I watched the first episode of Halt and Catch Fire, and was pleasantly surprised.  There are some great, smart-mouthed, characters, and dated computer tech.  The last scene takes place in a conference room that looks mighty familiar.  

   Dr. Strangelove (1964) - Director: Stanley Kubrick, Production Designer: Ken Adam

 

Dr. Strangelove (1964) - Director: Stanley Kubrick, Production Designer: Ken Adam

Dr. Strangelove

Dr. Strangelove

It all started with the War Room in Dr. Strangelove.  Someone thought of hanging a drop-down, over-sized light fixture above a conference table, and the rest was history.  

This style of lighting will be forever linked with serious decision making.  When someone sits under these lights, their face is illuminated, and the rest fades away.  It is a place for a Master-of-the-Universe to share their thoughts. 

John Oliver's Last Week Tonight recently brought our attention to the design of the FIFA board room, which was directly modeled after Dr. Strangelove.  He jokes that the people who run FIFA are pretty much evil overlords, and their decor does nothing to disguise that.   

FIFA

FIFA

The Hero - A place for heros to "beast" it

The Hero - A place for heros to "beast" it

I also had the great privilege to work on the TNT show, The Hero, where the Production Designer, Stuart Frossell, created his very own War Room (I picked out those horrendous modern sculptures, per the producer's request).  

Me and The Rock!

Me and The Rock!

Wes Anderson gets what he wants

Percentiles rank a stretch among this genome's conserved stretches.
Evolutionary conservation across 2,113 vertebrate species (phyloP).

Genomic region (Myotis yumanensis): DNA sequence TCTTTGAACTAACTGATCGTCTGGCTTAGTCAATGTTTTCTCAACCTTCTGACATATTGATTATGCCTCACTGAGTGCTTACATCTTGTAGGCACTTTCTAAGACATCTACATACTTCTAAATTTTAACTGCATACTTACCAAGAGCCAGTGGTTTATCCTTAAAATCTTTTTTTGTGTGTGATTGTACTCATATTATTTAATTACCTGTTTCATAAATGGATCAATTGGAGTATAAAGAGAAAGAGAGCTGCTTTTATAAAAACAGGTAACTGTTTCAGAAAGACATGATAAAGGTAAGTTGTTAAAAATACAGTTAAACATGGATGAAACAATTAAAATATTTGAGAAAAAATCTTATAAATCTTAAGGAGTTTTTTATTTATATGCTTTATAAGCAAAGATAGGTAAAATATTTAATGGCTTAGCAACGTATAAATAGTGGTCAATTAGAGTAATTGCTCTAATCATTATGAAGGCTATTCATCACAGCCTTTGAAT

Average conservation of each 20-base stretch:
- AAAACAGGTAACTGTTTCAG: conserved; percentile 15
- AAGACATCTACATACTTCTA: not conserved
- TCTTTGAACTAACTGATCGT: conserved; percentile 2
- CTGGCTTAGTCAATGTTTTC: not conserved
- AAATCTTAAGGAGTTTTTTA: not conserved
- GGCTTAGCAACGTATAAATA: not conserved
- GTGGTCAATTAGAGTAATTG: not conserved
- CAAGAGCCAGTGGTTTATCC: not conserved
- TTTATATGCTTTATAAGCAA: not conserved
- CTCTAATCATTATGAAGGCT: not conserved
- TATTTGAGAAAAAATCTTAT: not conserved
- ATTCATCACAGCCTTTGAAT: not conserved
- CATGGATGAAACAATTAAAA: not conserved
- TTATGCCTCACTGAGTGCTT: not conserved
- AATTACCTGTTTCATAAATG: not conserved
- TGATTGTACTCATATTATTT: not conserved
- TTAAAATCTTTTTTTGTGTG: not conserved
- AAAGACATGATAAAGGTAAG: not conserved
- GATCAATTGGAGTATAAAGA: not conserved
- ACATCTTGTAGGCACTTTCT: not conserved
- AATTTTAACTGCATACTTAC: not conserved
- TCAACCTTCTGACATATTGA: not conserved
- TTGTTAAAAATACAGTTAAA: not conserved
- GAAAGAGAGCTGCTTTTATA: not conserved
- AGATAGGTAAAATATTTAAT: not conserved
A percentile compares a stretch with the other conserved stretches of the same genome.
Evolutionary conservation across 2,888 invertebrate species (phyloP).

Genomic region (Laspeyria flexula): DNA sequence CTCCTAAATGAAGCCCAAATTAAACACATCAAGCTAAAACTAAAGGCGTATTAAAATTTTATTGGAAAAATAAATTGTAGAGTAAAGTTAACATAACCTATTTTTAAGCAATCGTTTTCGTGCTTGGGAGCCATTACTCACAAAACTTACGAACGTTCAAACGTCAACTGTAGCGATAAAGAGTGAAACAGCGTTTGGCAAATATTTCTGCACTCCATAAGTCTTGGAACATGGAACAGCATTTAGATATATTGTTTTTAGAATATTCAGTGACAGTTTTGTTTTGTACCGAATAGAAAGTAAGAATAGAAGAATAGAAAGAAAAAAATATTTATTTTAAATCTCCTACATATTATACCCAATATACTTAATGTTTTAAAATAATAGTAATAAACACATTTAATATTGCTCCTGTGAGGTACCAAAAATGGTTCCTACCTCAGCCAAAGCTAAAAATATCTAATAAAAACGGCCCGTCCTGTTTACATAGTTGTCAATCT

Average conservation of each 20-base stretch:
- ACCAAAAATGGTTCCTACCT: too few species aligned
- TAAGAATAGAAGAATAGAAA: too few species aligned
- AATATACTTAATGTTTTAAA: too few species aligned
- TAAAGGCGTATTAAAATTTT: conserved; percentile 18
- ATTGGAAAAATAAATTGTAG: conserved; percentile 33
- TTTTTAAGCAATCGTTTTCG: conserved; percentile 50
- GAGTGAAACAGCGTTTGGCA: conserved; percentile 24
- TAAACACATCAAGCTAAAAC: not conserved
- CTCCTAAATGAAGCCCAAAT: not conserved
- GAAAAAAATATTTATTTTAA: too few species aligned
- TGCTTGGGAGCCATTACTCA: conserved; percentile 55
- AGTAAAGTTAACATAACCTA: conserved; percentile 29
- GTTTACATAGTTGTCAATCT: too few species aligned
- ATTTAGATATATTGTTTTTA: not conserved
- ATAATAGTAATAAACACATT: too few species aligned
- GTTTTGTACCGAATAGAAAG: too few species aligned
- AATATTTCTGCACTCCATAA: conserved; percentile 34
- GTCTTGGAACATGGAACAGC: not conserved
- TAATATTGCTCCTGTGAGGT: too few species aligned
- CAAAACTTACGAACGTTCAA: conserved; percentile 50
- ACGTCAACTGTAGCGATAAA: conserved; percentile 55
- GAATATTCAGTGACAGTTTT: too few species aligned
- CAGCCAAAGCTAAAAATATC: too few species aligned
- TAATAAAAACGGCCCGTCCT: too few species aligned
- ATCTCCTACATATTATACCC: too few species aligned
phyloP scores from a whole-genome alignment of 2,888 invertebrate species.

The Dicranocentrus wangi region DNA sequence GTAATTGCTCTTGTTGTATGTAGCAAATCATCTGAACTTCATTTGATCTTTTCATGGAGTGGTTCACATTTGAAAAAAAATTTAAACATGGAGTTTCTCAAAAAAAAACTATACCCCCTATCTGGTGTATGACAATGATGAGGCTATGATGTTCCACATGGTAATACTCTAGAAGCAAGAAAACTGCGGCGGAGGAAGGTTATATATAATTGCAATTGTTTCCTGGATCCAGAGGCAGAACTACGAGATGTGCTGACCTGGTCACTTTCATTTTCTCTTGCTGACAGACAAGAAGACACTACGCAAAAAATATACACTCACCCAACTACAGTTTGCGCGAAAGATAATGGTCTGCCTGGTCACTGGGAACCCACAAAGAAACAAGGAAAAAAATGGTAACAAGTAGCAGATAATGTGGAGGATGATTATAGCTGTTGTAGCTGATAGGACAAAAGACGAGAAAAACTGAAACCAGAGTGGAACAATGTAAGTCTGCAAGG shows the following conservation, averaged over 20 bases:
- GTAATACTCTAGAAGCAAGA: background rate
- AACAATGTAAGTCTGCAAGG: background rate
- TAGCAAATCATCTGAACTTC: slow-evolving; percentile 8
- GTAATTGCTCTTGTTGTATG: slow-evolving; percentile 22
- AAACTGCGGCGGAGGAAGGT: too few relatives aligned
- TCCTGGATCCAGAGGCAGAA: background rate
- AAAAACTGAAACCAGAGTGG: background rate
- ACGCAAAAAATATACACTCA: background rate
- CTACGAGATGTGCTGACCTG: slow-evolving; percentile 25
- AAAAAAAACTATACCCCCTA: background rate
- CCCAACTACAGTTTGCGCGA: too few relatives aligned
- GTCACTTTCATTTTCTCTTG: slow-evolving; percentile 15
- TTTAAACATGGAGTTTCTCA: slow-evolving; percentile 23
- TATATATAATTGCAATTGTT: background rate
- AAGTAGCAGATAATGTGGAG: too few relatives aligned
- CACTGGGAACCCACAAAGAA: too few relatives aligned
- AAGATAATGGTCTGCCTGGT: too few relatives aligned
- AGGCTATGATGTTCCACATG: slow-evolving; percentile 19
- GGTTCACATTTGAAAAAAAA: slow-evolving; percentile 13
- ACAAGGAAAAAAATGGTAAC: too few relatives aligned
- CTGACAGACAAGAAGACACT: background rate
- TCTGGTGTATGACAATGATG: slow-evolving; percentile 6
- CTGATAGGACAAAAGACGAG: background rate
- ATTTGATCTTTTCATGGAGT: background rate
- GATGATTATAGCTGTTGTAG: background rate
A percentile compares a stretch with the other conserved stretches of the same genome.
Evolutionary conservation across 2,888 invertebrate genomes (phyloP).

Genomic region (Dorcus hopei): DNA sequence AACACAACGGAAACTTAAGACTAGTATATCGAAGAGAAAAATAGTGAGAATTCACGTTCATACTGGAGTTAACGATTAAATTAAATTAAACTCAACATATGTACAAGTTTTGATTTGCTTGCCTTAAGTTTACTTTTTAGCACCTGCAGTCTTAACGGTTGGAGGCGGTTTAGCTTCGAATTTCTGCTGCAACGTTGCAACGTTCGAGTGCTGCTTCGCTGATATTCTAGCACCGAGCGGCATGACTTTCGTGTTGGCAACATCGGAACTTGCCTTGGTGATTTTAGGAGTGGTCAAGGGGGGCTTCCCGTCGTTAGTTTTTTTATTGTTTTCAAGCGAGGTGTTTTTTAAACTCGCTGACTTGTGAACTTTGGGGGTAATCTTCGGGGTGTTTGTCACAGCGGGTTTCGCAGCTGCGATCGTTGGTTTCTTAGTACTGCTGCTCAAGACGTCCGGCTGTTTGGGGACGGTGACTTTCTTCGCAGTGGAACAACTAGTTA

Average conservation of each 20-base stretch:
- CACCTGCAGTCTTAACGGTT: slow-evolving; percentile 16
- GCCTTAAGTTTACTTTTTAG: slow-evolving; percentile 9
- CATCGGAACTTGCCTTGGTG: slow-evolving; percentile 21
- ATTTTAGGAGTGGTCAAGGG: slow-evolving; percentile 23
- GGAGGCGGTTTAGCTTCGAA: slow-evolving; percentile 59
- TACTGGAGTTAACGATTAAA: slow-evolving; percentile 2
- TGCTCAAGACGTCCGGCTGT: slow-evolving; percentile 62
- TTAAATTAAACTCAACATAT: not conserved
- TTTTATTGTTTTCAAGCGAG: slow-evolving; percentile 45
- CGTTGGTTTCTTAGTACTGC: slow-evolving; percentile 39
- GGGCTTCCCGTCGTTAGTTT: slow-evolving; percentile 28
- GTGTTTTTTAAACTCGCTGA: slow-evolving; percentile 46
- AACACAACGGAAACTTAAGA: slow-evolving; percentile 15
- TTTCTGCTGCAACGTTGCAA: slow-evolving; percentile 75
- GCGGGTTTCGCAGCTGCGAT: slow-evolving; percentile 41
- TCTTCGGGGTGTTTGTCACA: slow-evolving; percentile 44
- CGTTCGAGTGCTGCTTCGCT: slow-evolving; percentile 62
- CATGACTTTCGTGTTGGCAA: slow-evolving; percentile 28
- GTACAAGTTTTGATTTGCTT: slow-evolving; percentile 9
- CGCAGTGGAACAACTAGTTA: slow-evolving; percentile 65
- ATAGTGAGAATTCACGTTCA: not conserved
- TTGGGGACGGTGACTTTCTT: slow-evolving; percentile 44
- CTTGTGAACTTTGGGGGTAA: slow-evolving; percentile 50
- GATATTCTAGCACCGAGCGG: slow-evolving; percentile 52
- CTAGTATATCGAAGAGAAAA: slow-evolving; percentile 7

Ages ago, I wrote a post about the art in the show Miss Fisher's Murder Mysteries.  The gist of the post is that I am always amazed when I see recognizable paintings used in sets.  

The art that you see in sets needs to be "cleared".  Often this means one of two things:

1. The art was created for the set, so it is original.  No one owns it.  Sometimes this art is in the style of a more recognizable artist, but the art was imagined by an employee or contractor of the film.  

2. The artist and/or person who owns the art formally gives the project permission to use the image in the set.  Getting the rights to use a piece is a hassle and a half, so option 2 is only on the table if it seems "do-able".

That's why I was amazed to see Gustav Klimt's Birch Forest in Wes Anderson's "The Grand Budapest Hotel".

Anderson also prominently places an Egon Schiele painting in his set, but I could not find the exact painting used, so maybe they went with the in-the-style-of option.  

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Egon Schiele - Wally Neuzil in Black stockings 1912

Egon Schiele - Wally Neuzil in Black stockings 1912

I guess I had art on the brain because right after watching Grand Budapest, I noticed a similar art situation in How I Met Your Mother.  

How I Met Your Mother: Season 9, Episode 20 - The Farhampton home of a rich captain who loves boats.

How I Met Your Mother: Season 9, Episode 20 - The Farhampton home of a rich captain who loves boats.

Rene Magritte - Time Transfixed

Rene Magritte - Time Transfixed